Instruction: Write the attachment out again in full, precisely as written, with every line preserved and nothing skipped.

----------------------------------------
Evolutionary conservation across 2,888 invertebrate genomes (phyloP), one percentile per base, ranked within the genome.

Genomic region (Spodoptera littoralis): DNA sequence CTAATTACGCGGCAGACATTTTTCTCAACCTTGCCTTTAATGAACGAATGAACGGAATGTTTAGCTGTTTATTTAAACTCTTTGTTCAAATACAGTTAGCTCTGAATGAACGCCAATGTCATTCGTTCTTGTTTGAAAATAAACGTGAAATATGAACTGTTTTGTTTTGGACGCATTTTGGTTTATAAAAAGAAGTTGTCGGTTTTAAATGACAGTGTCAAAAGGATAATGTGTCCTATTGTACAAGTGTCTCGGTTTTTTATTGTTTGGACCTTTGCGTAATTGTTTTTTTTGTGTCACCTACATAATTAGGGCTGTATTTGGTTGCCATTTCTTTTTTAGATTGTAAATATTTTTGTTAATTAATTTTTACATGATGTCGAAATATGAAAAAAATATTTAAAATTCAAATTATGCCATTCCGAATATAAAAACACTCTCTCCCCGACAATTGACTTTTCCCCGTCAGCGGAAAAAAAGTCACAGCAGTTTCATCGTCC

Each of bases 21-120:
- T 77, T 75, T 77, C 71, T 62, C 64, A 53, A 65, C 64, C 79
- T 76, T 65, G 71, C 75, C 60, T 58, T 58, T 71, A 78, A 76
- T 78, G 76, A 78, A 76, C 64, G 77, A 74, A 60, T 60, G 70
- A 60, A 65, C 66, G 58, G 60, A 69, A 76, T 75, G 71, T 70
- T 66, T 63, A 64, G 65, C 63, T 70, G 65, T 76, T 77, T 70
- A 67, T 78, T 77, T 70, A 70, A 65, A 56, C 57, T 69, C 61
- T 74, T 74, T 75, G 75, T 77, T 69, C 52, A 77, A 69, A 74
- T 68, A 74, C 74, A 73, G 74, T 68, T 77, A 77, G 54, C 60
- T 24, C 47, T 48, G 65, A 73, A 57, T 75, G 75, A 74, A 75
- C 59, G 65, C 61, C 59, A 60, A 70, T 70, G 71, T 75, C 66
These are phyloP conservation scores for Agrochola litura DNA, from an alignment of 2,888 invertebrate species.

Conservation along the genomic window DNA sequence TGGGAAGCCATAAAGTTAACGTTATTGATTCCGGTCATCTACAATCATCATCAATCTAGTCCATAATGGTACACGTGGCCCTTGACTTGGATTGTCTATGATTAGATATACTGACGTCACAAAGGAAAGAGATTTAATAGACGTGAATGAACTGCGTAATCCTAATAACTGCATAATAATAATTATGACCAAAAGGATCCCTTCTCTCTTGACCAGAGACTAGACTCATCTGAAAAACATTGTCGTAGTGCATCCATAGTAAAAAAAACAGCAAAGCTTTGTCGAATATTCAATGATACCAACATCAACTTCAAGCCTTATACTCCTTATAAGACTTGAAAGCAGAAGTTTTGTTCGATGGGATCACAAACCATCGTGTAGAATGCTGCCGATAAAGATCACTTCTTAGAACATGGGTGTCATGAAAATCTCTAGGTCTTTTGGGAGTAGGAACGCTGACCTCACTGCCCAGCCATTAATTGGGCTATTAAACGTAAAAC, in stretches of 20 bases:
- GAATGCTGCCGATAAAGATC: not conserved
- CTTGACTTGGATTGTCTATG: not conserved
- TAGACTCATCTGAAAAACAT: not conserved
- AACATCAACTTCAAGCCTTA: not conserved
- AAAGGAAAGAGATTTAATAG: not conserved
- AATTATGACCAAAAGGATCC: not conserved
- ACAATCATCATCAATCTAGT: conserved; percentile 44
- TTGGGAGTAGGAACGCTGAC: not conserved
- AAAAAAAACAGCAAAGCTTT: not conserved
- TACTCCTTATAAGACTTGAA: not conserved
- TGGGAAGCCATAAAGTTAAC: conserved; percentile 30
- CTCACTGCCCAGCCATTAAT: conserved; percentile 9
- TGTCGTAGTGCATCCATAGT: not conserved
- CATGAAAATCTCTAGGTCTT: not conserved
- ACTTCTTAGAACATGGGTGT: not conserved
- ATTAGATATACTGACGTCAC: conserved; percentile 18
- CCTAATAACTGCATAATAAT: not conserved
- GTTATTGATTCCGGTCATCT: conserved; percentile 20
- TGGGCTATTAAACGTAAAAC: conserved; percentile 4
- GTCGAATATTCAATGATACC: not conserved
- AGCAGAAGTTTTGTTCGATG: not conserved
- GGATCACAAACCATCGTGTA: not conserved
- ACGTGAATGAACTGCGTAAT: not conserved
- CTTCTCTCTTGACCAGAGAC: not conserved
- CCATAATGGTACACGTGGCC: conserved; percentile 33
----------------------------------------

Evolutionary conservation across 2,888 invertebrate genomes (phyloP), one percentile per base, ranked within the genome.

Genomic region (Spodoptera littoralis): DNA sequence CTAATTACGCGGCAGACATTTTTCTCAACCTTGCCTTTAATGAACGAATGAACGGAATGTTTAGCTGTTTATTTAAACTCTTTGTTCAAATACAGTTAGCTCTGAATGAACGCCAATGTCATTCGTTCTTGTTTGAAAATAAACGTGAAATATGAACTGTTTTGTTTTGGACGCATTTTGGTTTATAAAAAGAAGTTGTCGGTTTTAAATGACAGTGTCAAAAGGATAATGTGTCCTATTGTACAAGTGTCTCGGTTTTTTATTGTTTGGACCTTTGCGTAATTGTTTTTTTTGTGTCACCTACATAATTAGGGCTGTATTTGGTTGCCATTTCTTTTTTAGATTGTAAATATTTTTGTTAATTAATTTTTACATGATGTCGAAATATGAAAAAAATATTTAAAATTCAAATTATGCCATTCCGAATATAAAAACACTCTCTCCCCGACAATTGACTTTTCCCCGTCAGCGGAAAAAAAGTCACAGCAGTTTCATCGTCC

Each of bases 21-120:
- T 77, T 75, T 77, C 71, T 62, C 64, A 53, A 65, C 64, C 79
- T 76, T 65, G 71, C 75, C 60, T 58, T 58, T 71, A 78, A 76
- T 78, G 76, A 78, A 76, C 64, G 77, A 74, A 60, T 60, G 70
- A 60, A 65, C 66, G 58, G 60, A 69, A 76, T 75, G 71, T 70
- T 66, T 63, A 64, G 65, C 63, T 70, G 65, T 76, T 77, T 70
- A 67, T 78, T 77, T 70, A 70, A 65, A 56, C 57, T 69, C 61
- T 74, T 74, T 75, G 75, T 77, T 69, C 52, A 77, A 69, A 74
- T 68, A 74, C 74, A 73, G 74, T 68, T 77, A 77, G 54, C 60
- T 24, C 47, T 48, G 65, A 73, A 57, T 75, G 75, A 74, A 75
- C 59, G 65, C 61, C 59, A 60, A 70, T 70, G 71, T 75, C 66
These are phyloP conservation scores for Agrochola litura DNA, from an alignment of 2,888 invertebrate species.

Conservation along the genomic window DNA sequence TGGGAAGCCATAAAGTTAACGTTATTGATTCCGGTCATCTACAATCATCATCAATCTAGTCCATAATGGTACACGTGGCCCTTGACTTGGATTGTCTATGATTAGATATACTGACGTCACAAAGGAAAGAGATTTAATAGACGTGAATGAACTGCGTAATCCTAATAACTGCATAATAATAATTATGACCAAAAGGATCCCTTCTCTCTTGACCAGAGACTAGACTCATCTGAAAAACATTGTCGTAGTGCATCCATAGTAAAAAAAACAGCAAAGCTTTGTCGAATATTCAATGATACCAACATCAACTTCAAGCCTTATACTCCTTATAAGACTTGAAAGCAGAAGTTTTGTTCGATGGGATCACAAACCATCGTGTAGAATGCTGCCGATAAAGATCACTTCTTAGAACATGGGTGTCATGAAAATCTCTAGGTCTTTTGGGAGTAGGAACGCTGACCTCACTGCCCAGCCATTAATTGGGCTATTAAACGTAAAAC, in stretches of 20 bases:
- GAATGCTGCCGATAAAGATC: not conserved
- CTTGACTTGGATTGTCTATG: not conserved
- TAGACTCATCTGAAAAACAT: not conserved
- AACATCAACTTCAAGCCTTA: not conserved
- AAAGGAAAGAGATTTAATAG: not conserved
- AATTATGACCAAAAGGATCC: not conserved
- ACAATCATCATCAATCTAGT: conserved; percentile 44
- TTGGGAGTAGGAACGCTGAC: not conserved
- AAAAAAAACAGCAAAGCTTT: not conserved
- TACTCCTTATAAGACTTGAA: not conserved
- TGGGAAGCCATAAAGTTAAC: conserved; percentile 30
- CTCACTGCCCAGCCATTAAT: conserved; percentile 9
- TGTCGTAGTGCATCCATAGT: not conserved
- CATGAAAATCTCTAGGTCTT: not conserved
- ACTTCTTAGAACATGGGTGT: not conserved
- ATTAGATATACTGACGTCAC: conserved; percentile 18
- CCTAATAACTGCATAATAAT: not conserved
- GTTATTGATTCCGGTCATCT: conserved; percentile 20
- TGGGCTATTAAACGTAAAAC: conserved; percentile 4
- GTCGAATATTCAATGATACC: not conserved
- AGCAGAAGTTTTGTTCGATG: not conserved
- GGATCACAAACCATCGTGTA: not conserved
- ACGTGAATGAACTGCGTAAT: not conserved
- CTTCTCTCTTGACCAGAGAC: not conserved
- CCATAATGGTACACGTGGCC: conserved; percentile 33